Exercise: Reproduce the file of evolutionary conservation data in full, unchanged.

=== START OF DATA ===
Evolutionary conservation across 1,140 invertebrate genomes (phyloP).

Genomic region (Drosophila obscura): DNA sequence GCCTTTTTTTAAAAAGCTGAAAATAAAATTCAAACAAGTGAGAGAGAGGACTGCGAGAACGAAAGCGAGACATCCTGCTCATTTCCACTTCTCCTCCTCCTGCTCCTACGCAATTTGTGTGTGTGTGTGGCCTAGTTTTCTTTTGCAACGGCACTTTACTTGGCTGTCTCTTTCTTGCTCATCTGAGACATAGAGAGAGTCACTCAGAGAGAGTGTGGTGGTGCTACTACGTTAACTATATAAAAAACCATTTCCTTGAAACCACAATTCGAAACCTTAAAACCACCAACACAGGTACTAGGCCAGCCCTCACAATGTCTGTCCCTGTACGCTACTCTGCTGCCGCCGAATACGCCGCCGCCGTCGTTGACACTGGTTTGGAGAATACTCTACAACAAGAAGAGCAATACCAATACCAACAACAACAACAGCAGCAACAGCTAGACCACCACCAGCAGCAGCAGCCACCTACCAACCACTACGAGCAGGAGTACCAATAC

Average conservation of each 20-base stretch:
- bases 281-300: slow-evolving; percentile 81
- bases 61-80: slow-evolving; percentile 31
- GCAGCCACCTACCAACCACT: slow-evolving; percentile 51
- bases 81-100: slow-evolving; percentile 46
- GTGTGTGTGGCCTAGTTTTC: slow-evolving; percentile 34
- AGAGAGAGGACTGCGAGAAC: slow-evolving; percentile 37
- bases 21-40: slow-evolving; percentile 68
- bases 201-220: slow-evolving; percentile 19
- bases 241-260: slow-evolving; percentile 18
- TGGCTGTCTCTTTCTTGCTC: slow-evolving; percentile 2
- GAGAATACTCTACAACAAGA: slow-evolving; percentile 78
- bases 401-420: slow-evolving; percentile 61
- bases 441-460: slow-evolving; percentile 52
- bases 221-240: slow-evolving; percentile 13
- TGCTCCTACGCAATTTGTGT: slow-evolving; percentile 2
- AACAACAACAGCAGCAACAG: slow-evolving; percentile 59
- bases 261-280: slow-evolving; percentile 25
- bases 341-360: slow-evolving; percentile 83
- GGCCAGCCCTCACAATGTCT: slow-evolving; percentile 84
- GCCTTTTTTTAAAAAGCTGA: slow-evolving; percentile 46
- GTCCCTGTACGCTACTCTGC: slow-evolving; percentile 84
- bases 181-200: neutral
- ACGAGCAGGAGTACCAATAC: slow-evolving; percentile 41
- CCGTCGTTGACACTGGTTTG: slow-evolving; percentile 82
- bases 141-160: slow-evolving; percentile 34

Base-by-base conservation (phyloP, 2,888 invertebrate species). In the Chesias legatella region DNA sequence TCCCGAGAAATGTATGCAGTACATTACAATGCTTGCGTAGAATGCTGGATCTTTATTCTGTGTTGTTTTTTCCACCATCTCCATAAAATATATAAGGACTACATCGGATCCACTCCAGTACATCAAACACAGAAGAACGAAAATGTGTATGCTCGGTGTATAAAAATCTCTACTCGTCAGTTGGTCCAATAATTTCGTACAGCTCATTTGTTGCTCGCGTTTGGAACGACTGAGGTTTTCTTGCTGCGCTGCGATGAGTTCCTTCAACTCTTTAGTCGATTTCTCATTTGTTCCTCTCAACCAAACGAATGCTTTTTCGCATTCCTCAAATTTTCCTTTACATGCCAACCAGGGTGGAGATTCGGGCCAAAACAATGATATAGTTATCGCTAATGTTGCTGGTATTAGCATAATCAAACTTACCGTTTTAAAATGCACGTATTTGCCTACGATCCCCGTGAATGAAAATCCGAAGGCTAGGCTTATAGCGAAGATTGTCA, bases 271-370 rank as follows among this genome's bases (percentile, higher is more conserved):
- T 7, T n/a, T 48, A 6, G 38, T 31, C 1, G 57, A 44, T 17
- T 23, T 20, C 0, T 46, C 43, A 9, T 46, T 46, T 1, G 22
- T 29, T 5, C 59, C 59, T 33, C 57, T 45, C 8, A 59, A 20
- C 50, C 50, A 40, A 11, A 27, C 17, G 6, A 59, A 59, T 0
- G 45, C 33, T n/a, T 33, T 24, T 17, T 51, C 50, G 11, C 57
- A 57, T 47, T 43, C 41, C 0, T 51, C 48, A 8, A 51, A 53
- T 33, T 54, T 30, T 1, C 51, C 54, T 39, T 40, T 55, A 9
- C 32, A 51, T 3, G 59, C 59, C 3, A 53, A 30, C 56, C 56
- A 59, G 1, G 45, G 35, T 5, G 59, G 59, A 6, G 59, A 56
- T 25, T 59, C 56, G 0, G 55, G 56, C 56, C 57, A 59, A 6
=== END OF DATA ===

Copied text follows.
Evolutionary conservation across 1,140 invertebrate genomes (phyloP).

Genomic region (Drosophila obscura): DNA sequence GCCTTTTTTTAAAAAGCTGAAAATAAAATTCAAACAAGTGAGAGAGAGGACTGCGAGAACGAAAGCGAGACATCCTGCTCATTTCCACTTCTCCTCCTCCTGCTCCTACGCAATTTGTGTGTGTGTGTGGCCTAGTTTTCTTTTGCAACGGCACTTTACTTGGCTGTCTCTTTCTTGCTCATCTGAGACATAGAGAGAGTCACTCAGAGAGAGTGTGGTGGTGCTACTACGTTAACTATATAAAAAACCATTTCCTTGAAACCACAATTCGAAACCTTAAAACCACCAACACAGGTACTAGGCCAGCCCTCACAATGTCTGTCCCTGTACGCTACTCTGCTGCCGCCGAATACGCCGCCGCCGTCGTTGACACTGGTTTGGAGAATACTCTACAACAAGAAGAGCAATACCAATACCAACAACAACAACAGCAGCAACAGCTAGACCACCACCAGCAGCAGCAGCCACCTACCAACCACTACGAGCAGGAGTACCAATAC

Average conservation of each 20-base stretch:
- bases 281-300: slow-evolving; percentile 81
- bases 61-80: slow-evolving; percentile 31
- GCAGCCACCTACCAACCACT: slow-evolving; percentile 51
- bases 81-100: slow-evolving; percentile 46
- GTGTGTGTGGCCTAGTTTTC: slow-evolving; percentile 34
- AGAGAGAGGACTGCGAGAAC: slow-evolving; percentile 37
- bases 21-40: slow-evolving; percentile 68
- bases 201-220: slow-evolving; percentile 19
- bases 241-260: slow-evolving; percentile 18
- TGGCTGTCTCTTTCTTGCTC: slow-evolving; percentile 2
- GAGAATACTCTACAACAAGA: slow-evolving; percentile 78
- bases 401-420: slow-evolving; percentile 61
- bases 441-460: slow-evolving; percentile 52
- bases 221-240: slow-evolving; percentile 13
- TGCTCCTACGCAATTTGTGT: slow-evolving; percentile 2
- AACAACAACAGCAGCAACAG: slow-evolving; percentile 59
- bases 261-280: slow-evolving; percentile 25
- bases 341-360: slow-evolving; percentile 83
- GGCCAGCCCTCACAATGTCT: slow-evolving; percentile 84
- GCCTTTTTTTAAAAAGCTGA: slow-evolving; percentile 46
- GTCCCTGTACGCTACTCTGC: slow-evolving; percentile 84
- bases 181-200: neutral
- ACGAGCAGGAGTACCAATAC: slow-evolving; percentile 41
- CCGTCGTTGACACTGGTTTG: slow-evolving; percentile 82
- bases 141-160: slow-evolving; percentile 34

Base-by-base conservation (phyloP, 2,888 invertebrate species). In the Chesias legatella region DNA sequence TCCCGAGAAATGTATGCAGTACATTACAATGCTTGCGTAGAATGCTGGATCTTTATTCTGTGTTGTTTTTTCCACCATCTCCATAAAATATATAAGGACTACATCGGATCCACTCCAGTACATCAAACACAGAAGAACGAAAATGTGTATGCTCGGTGTATAAAAATCTCTACTCGTCAGTTGGTCCAATAATTTCGTACAGCTCATTTGTTGCTCGCGTTTGGAACGACTGAGGTTTTCTTGCTGCGCTGCGATGAGTTCCTTCAACTCTTTAGTCGATTTCTCATTTGTTCCTCTCAACCAAACGAATGCTTTTTCGCATTCCTCAAATTTTCCTTTACATGCCAACCAGGGTGGAGATTCGGGCCAAAACAATGATATAGTTATCGCTAATGTTGCTGGTATTAGCATAATCAAACTTACCGTTTTAAAATGCACGTATTTGCCTACGATCCCCGTGAATGAAAATCCGAAGGCTAGGCTTATAGCGAAGATTGTCA, bases 271-370 rank as follows among this genome's bases (percentile, higher is more conserved):
- T 7, T n/a, T 48, A 6, G 38, T 31, C 1, G 57, A 44, T 17
- T 23, T 20, C 0, T 46, C 43, A 9, T 46, T 46, T 1, G 22
- T 29, T 5, C 59, C 59, T 33, C 57, T 45, C 8, A 59, A 20
- C 50, C 50, A 40, A 11, A 27, C 17, G 6, A 59, A 59, T 0
- G 45, C 33, T n/a, T 33, T 24, T 17, T 51, C 50, G 11, C 57
- A 57, T 47, T 43, C 41, C 0, T 51, C 48, A 8, A 51, A 53
- T 33, T 54, T 30, T 1, C 51, C 54, T 39, T 40, T 55, A 9
- C 32, A 51, T 3, G 59, C 59, C 3, A 53, A 30, C 56, C 56
- A 59, G 1, G 45, G 35, T 5, G 59, G 59, A 6, G 59, A 56
- T 25, T 59, C 56, G 0, G 55, G 56, C 56, C 57, A 59, A 6